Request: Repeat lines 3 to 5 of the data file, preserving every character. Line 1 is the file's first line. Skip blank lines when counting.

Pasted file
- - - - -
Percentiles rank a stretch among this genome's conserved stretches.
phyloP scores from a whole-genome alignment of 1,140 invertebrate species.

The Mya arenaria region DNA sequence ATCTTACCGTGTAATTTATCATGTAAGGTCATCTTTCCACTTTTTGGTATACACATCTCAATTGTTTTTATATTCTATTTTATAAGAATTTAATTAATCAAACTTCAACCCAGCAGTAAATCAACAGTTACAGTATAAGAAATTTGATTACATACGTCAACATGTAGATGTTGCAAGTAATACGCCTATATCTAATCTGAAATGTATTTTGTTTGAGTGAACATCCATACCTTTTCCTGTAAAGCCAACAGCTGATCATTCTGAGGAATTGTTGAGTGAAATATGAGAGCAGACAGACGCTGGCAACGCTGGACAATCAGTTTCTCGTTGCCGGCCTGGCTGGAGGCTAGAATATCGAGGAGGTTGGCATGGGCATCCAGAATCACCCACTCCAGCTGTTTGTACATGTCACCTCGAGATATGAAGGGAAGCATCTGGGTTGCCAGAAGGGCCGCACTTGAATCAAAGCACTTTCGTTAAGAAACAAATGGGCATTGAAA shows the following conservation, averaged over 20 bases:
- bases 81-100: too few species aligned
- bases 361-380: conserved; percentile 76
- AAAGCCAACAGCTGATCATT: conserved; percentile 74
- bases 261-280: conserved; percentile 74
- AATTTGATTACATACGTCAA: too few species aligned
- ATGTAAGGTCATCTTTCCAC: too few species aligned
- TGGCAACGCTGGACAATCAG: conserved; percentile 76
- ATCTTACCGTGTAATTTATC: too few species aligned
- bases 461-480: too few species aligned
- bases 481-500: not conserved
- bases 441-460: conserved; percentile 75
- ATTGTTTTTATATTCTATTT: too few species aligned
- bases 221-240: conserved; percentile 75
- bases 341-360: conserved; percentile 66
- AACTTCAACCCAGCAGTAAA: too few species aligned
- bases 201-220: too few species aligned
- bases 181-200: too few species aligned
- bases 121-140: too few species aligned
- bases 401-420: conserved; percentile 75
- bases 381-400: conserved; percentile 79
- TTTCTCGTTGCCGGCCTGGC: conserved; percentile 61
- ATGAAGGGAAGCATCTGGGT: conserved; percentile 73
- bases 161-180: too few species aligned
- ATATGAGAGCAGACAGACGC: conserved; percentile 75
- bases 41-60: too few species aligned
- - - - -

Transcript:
The Mya arenaria region DNA sequence ATCTTACCGTGTAATTTATCATGTAAGGTCATCTTTCCACTTTTTGGTATACACATCTCAATTGTTTTTATATTCTATTTTATAAGAATTTAATTAATCAAACTTCAACCCAGCAGTAAATCAACAGTTACAGTATAAGAAATTTGATTACATACGTCAACATGTAGATGTTGCAAGTAATACGCCTATATCTAATCTGAAATGTATTTTGTTTGAGTGAACATCCATACCTTTTCCTGTAAAGCCAACAGCTGATCATTCTGAGGAATTGTTGAGTGAAATATGAGAGCAGACAGACGCTGGCAACGCTGGACAATCAGTTTCTCGTTGCCGGCCTGGCTGGAGGCTAGAATATCGAGGAGGTTGGCATGGGCATCCAGAATCACCCACTCCAGCTGTTTGTACATGTCACCTCGAGATATGAAGGGAAGCATCTGGGTTGCCAGAAGGGCCGCACTTGAATCAAAGCACTTTCGTTAAGAAACAAATGGGCATTGAAA shows the following conservation, averaged over 20 bases:
- bases 81-100: too few species aligned
- bases 361-380: conserved; percentile 76